sorry to say the obvious….wish it were WS6 4-speed W72 400-equipped.

    regardless i dig the gold everywhere; looks SO seventies!

    5
    • Gnrdude

      Yup very 70’s Your just waiting for DISCO STU or Elvis to pop out of it & say Hey what’s Happening Groovy chicks..

      • Dave

        If you’re going to go with a theme here, you have to have a Jeep Golden Eagle to park next to this Trans Am. Then, you need a Browning Golden Eagle CB base station with an Astatic Golden Eagle microphone to top it off. I knew people who had all of the above back in the day.

  2. Mike

    OK I am tired of the Trans Am Z/28 lie on horse power. I owned a White, and Blue 1978 Z/28. The 78 came with 225 horses to the rear wheels, and the performance was just as good. I worked with a dick that had a 78 T/A and he’d constantly want to race. Which I’d obliged him. Best him time, and time again. The T/A wasn’t even a match. It wasn’t until the 1979 Z/28 that the power dropped to 145 horse, and in 1980 Chevy once again increased the power back to 225 horses. I’m 1981 all the Z/28 was was a Camaro with stripes on it. Look up review’s in Motor Trend, Car an Driver of 1978. The Z/28 has 225 horse and stomped the T/A of that year. I owned a 1974 Super Duty T/A and when I went to buy the 1978 T/A I was very disapointed in the power. Even with the 400. That is why I bought the Z/28. At the time I did my research on the two.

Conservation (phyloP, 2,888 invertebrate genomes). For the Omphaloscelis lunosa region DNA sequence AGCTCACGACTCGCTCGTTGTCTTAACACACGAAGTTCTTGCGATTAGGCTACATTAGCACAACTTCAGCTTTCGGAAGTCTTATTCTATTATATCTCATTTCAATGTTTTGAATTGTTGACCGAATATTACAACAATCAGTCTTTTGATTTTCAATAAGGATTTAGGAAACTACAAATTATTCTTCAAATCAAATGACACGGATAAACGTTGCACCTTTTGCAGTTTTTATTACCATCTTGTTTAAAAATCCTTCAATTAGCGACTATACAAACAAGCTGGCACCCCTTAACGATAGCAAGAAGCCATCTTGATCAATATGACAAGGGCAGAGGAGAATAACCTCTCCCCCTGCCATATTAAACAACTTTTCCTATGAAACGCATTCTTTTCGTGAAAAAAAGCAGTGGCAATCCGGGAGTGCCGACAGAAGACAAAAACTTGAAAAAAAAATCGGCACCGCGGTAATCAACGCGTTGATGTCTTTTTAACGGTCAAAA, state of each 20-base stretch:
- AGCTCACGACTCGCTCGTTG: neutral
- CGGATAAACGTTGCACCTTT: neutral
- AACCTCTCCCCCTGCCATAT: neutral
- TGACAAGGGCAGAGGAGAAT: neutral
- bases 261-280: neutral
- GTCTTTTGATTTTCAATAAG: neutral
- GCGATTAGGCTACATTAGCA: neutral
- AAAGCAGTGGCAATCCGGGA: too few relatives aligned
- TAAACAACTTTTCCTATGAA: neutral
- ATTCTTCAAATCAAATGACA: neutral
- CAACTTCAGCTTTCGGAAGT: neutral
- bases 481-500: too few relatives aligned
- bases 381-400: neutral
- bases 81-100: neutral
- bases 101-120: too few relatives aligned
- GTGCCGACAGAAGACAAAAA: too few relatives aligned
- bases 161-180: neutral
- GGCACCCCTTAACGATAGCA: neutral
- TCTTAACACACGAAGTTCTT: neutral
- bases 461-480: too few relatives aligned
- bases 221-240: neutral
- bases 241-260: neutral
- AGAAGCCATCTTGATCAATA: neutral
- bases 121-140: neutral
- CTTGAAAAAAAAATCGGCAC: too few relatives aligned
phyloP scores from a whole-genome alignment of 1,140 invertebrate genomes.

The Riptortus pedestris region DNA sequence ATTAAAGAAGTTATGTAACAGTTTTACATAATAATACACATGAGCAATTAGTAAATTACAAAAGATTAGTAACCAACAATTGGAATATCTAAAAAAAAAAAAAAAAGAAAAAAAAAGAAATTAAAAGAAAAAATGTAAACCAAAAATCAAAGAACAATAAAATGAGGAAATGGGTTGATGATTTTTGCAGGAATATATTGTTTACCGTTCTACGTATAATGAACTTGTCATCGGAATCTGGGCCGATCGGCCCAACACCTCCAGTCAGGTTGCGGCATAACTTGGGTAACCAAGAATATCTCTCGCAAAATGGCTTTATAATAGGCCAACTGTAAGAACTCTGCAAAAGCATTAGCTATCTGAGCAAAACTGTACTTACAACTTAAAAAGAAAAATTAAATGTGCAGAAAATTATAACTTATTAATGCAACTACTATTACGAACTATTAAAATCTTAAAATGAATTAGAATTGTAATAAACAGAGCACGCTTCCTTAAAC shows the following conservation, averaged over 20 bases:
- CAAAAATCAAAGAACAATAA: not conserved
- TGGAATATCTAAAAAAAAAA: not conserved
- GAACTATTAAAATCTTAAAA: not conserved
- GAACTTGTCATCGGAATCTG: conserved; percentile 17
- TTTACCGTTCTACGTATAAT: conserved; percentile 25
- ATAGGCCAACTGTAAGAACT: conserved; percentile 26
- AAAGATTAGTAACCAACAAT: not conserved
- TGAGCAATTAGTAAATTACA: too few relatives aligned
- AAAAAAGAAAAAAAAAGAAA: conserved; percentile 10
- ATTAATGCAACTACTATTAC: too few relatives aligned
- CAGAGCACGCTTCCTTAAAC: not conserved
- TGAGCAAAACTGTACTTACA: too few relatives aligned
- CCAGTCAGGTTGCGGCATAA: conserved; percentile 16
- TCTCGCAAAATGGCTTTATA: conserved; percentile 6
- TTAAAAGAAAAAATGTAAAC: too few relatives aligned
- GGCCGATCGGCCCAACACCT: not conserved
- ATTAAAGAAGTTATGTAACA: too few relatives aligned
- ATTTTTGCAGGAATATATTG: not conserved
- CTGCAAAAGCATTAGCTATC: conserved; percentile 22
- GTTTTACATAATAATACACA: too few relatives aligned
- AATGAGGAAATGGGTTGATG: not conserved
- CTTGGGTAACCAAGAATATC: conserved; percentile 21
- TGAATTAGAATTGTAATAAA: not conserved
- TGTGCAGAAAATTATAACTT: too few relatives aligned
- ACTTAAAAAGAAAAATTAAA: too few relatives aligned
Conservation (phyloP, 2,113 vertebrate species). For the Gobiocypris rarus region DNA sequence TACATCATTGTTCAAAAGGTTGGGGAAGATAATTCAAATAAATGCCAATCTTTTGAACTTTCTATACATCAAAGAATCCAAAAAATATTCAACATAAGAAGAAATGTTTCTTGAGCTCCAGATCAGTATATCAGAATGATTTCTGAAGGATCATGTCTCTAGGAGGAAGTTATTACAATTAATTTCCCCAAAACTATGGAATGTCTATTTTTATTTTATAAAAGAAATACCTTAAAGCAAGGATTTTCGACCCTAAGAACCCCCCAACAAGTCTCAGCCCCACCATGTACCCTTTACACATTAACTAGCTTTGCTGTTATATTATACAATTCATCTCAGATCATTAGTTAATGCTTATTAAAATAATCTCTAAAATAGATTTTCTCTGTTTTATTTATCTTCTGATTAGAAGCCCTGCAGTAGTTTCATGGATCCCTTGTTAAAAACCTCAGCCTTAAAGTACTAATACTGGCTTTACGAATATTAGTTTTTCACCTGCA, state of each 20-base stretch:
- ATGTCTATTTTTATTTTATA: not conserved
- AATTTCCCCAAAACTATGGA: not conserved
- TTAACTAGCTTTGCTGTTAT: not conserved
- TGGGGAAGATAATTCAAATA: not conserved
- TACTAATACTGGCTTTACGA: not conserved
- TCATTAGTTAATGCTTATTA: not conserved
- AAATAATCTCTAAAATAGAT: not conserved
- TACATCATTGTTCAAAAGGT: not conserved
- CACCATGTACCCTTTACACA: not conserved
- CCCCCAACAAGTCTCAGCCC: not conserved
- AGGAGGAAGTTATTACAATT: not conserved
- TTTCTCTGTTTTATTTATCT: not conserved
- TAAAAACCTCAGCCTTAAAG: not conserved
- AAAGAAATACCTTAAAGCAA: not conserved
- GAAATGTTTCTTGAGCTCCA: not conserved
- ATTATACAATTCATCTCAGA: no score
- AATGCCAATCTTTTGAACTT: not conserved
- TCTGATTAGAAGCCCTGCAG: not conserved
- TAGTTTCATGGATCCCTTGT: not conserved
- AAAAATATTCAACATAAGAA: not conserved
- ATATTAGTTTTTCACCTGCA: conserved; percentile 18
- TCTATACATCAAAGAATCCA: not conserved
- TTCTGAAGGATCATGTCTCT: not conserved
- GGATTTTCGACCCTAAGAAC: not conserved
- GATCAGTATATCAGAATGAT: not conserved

3
    • Joe Mac

      Mike…185hp in ’78 / 175hp in Cali for the Z28. Not sure where you get your figures from but if your friend had a W72 400 in that T/A, even an auto version, you weren’t beating him. 225hp to the rear wheels on a ’78 Z is a pipe dream. That would be about 280 flywheel hp from the factory….NOT.

    • JoeNYWF64

      Maybe, if your z28 was a “lightweight” stripper car with a 4 speed & no radio. & the t/a was loaded with heavy options, automatic, & had the 7.7 !!! to one compression 400 with 180hp that only came with a 2.56 rear!

  3. Rosco

    The rust on the dash corner under the window is a scary site and probably a good indication of what may be hiding under that average paint.

    1
  4. Bob C.

    At least it’s a 400 and not a 301, yippee.

    1
    • Joe Mac

      301 was junk for sure. Don’t think it was an option in ’78 though (thank goodness).

  5. Robert Sabatini

    Car and Driver did a comparison of the 1978 Z28, Trans Am and L82 Corvette and stated at the end of the test that the Trans Am ran both Chevy’s into the ground. So, with the results of that article; I ordered a ’79 TA with the Poncho 400 and WS6 and later, raced my brothers ’80 Z28 and also put that Chevy in my rear view mirror.

    3
  6. Superdessucke

    Maybe my income (or consumer confidence?) did not keep up with the times as well as some others but I personally have great difficulty considering a $13,000 late 1970s vehicle as a “first project car!” Must be nice to be in a position to say that though.

  7. Neil

    Forget the screaming chicken car, is the 1973 LeMans for sale?
    I had one light metallic blue with fender skirts and a white bucket seat interior, i never should have sold it.

    1
  8. Geebee

    A friend got a gold one like this when we graduated from high school in ’78. It had throw up in it before the paper tags expired, lol.